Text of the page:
Hat World to Pay $33,000 to Settle EEOC Retaliation Lawsuit

‘Lids’ Retailer Fired Store Manager Who Reported Sexual Harassment and Filed a Charge with the EEOC, Federal Agency Charged


Heidi Macomber reads a 2/11/20 EEOC bulletin where a Lids Retailer fired a store manager who reported sexual harassment and filed a charge with the EEOC. Hat World, Inc. d/b/a Lids, et al will pay for $33K to settle the lawsuit.

Today’s post is regarding a retailer of sports hats and fan gear who fired a store manager for filing a sexual harassment and retaliation charge against her district manager with the EEOC. Allegedly the Lids store manger sent written complaints to corporate HR for a year and a half before going to the EEOC and was fired shortly afterwards. Under a two year consent decree, the employer will pay $33,000 to settle the retaliation lawsuit in addition to adopting a written anti-discrimination policy, conduct annual training with employees and supervisors, post notices regarding the suit and report to the EEOC.

Such alleged conduct violates Title VII of the Civil Rights Act of 1964, which prohibits employers from retaliating against employees who engage in activity protected under Title VII, including complaining about alleged discrimination or filing EEOC charges. The EEOC filed suit in U.S. District Court for the Eastern District of Virginia, Norfolk Division (EEOC v. Hat World, Inc. d/b/a Lids, et al., Civil Action No. 2:19-cv-00314-RBS-LRL) after first attempting to reach a pre-litigation settlement through its conciliation process.

EEOC 2/11/2020 bulletin

Sexual Harassment Notes

Employer Coverage – 15 or more employees

Time Limits

§ 1604.11Sexual harassment.

(a) Harassment on the basis of sex is a violation of section 703 of title VII. 1 Unwelcome sexual advances, requests for sexual favors, and other verbal or physical conduct of a sexual nature constitute sexual harassment when (1) submission to such conduct is made either explicitly or implicitly a term or condition of an individual’s employment, (2) submission to or rejection of such conduct by an individual is used as the basis for employment decisions affecting such individual, or (3) such conduct has the purpose or effect of unreasonably interfering with an individual’s work performance or creating an intimidating, hostile, or offensive working environment.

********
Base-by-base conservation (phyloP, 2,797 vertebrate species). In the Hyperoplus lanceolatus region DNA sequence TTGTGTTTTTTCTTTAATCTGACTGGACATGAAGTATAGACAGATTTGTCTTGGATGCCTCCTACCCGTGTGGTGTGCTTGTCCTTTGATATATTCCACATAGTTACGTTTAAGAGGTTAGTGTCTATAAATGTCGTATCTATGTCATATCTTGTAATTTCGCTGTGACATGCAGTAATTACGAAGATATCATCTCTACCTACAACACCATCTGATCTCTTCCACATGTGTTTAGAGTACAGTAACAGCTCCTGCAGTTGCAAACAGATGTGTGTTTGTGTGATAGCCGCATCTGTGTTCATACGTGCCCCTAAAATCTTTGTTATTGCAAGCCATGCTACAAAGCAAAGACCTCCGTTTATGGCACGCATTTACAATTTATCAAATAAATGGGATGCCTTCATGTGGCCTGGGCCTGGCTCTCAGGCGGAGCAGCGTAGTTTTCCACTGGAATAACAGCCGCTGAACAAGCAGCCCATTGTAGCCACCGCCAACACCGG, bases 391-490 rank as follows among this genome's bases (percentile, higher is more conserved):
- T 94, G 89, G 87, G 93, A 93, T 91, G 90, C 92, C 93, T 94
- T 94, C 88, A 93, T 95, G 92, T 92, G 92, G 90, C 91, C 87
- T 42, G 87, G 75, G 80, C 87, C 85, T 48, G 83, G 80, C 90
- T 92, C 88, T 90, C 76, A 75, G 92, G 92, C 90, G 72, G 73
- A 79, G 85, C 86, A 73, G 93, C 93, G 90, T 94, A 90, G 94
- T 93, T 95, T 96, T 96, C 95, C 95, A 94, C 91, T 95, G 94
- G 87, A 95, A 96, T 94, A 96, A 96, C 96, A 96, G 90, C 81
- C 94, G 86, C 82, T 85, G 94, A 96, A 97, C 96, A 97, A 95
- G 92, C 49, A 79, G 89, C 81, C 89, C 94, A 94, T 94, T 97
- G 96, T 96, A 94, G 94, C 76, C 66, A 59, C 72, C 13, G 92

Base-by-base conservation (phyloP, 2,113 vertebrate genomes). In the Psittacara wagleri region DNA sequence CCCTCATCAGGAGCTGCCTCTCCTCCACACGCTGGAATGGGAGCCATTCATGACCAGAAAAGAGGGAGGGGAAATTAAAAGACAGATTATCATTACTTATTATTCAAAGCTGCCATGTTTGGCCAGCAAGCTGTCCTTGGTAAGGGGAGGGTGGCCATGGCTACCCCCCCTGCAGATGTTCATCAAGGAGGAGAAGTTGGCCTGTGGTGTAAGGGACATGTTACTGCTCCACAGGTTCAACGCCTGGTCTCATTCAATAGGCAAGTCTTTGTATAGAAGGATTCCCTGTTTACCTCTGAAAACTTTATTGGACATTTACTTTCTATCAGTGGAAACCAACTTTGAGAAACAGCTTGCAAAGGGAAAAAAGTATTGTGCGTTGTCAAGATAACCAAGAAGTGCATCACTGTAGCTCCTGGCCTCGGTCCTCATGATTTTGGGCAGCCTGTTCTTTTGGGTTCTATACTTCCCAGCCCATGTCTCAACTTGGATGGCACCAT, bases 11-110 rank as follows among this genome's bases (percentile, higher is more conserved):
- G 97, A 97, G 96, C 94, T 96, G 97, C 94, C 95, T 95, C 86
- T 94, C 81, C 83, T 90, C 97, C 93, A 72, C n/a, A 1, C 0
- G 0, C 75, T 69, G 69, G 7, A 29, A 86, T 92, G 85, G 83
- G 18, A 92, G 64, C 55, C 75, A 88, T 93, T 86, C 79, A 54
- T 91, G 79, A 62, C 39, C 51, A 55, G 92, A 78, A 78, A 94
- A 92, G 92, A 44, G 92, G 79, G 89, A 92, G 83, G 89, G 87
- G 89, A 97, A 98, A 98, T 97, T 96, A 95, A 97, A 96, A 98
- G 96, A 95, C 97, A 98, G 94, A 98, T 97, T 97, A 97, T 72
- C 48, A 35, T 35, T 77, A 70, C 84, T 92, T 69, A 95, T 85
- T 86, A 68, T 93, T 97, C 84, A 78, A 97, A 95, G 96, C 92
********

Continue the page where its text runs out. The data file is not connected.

(d) With respect to conduct between fellow employees, an employer is responsible for acts of sexual harassment in the workplace where the employer (or its agents or supervisory employees) knows or should have known of the conduct, unless it can show that it took immediate and appropriate corrective action.

(f) Prevention is the best tool for the elimination of sexual harassment. An employer should take all steps necessary to prevent sexual harassment from occurring, such as affirmatively raising the subject, expressing strong disapproval, developing appropriate sanctions, informing employees of their right to raise and how to raise the issue of harassment under title VII, and developing methods to sensitize all concerned.

Code of Federal Regulations, Title 29 – Labor, 1604.11 – Sexual Harassment

Retaliation Notes

Employer Coverage:

  • 15 or more employees under Title VII and ADA
  • 20 or more employees under ADEA
  • Virtually all employers under EPA

Time Limits


EEOC bulletin 2/11/2020

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